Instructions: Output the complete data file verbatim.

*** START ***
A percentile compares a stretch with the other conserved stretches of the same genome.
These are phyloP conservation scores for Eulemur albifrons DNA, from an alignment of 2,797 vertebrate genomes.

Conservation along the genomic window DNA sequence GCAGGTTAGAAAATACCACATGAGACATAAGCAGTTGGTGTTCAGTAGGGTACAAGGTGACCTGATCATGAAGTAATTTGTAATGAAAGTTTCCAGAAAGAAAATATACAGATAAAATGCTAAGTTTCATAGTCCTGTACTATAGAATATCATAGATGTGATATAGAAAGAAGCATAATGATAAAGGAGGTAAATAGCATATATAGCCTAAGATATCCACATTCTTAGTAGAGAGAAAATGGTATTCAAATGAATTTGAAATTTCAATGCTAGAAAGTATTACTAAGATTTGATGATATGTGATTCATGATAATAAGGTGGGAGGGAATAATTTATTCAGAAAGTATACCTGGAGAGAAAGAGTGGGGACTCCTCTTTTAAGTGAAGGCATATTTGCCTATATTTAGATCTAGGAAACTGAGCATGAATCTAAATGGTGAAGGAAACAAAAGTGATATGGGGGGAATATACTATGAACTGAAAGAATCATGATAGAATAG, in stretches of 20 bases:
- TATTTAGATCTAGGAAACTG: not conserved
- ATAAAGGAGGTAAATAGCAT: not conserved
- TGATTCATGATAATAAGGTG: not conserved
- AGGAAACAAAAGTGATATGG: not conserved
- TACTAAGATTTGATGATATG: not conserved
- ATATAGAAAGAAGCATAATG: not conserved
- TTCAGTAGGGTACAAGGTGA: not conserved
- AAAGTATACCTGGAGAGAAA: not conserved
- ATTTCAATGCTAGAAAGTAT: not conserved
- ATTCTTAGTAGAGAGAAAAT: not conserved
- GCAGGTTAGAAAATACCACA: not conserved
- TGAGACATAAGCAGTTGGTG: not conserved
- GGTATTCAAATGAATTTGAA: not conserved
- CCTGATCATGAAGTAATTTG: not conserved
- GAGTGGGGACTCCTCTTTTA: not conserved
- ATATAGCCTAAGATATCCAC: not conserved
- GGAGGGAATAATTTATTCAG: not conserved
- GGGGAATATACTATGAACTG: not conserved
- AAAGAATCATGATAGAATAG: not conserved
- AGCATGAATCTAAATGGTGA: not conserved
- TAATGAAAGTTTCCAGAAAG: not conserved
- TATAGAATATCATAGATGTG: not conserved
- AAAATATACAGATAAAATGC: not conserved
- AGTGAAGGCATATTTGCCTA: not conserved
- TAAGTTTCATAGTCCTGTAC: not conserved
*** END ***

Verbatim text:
A percentile compares a stretch with the other conserved stretches of the same genome.
These are phyloP conservation scores for Eulemur albifrons DNA, from an alignment of 2,797 vertebrate genomes.

Conservation along the genomic window DNA sequence GCAGGTTAGAAAATACCACATGAGACATAAGCAGTTGGTGTTCAGTAGGGTACAAGGTGACCTGATCATGAAGTAATTTGTAATGAAAGTTTCCAGAAAGAAAATATACAGATAAAATGCTAAGTTTCATAGTCCTGTACTATAGAATATCATAGATGTGATATAGAAAGAAGCATAATGATAAAGGAGGTAAATAGCATATATAGCCTAAGATATCCACATTCTTAGTAGAGAGAAAATGGTATTCAAATGAATTTGAAATTTCAATGCTAGAAAGTATTACTAAGATTTGATGATATGTGATTCATGATAATAAGGTGGGAGGGAATAATTTATTCAGAAAGTATACCTGGAGAGAAAGAGTGGGGACTCCTCTTTTAAGTGAAGGCATATTTGCCTATATTTAGATCTAGGAAACTGAGCATGAATCTAAATGGTGAAGGAAACAAAAGTGATATGGGGGGAATATACTATGAACTGAAAGAATCATGATAGAATAG, in stretches of 20 bases:
- TATTTAGATCTAGGAAACTG: not conserved
- ATAAAGGAGGTAAATAGCAT: not conserved
- TGATTCATGATAATAAGGTG: not conserved
- AGGAAACAAAAGTGATATGG: not conserved
- TACTAAGATTTGATGATATG: not conserved
- ATATAGAAAGAAGCATAATG: not conserved
- TTCAGTAGGGTACAAGGTGA: not conserved
- AAAGTATACCTGGAGAGAAA: not conserved
- ATTTCAATGCTAGAAAGTAT: not conserved
- ATTCTTAGTAGAGAGAAAAT: not conserved
- GCAGGTTAGAAAATACCACA: not conserved
- TGAGACATAAGCAGTTGGTG: not conserved
- GGTATTCAAATGAATTTGAA: not conserved
- CCTGATCATGAAGTAATTTG: not conserved
- GAGTGGGGACTCCTCTTTTA: not conserved
- ATATAGCCTAAGATATCCAC: not conserved
- GGAGGGAATAATTTATTCAG: not conserved
- GGGGAATATACTATGAACTG: not conserved
- AAAGAATCATGATAGAATAG: not conserved
- AGCATGAATCTAAATGGTGA: not conserved
- TAATGAAAGTTTCCAGAAAG: not conserved
- TATAGAATATCATAGATGTG: not conserved
- AAAATATACAGATAAAATGC: not conserved
- AGTGAAGGCATATTTGCCTA: not conserved
- TAAGTTTCATAGTCCTGTAC: not conserved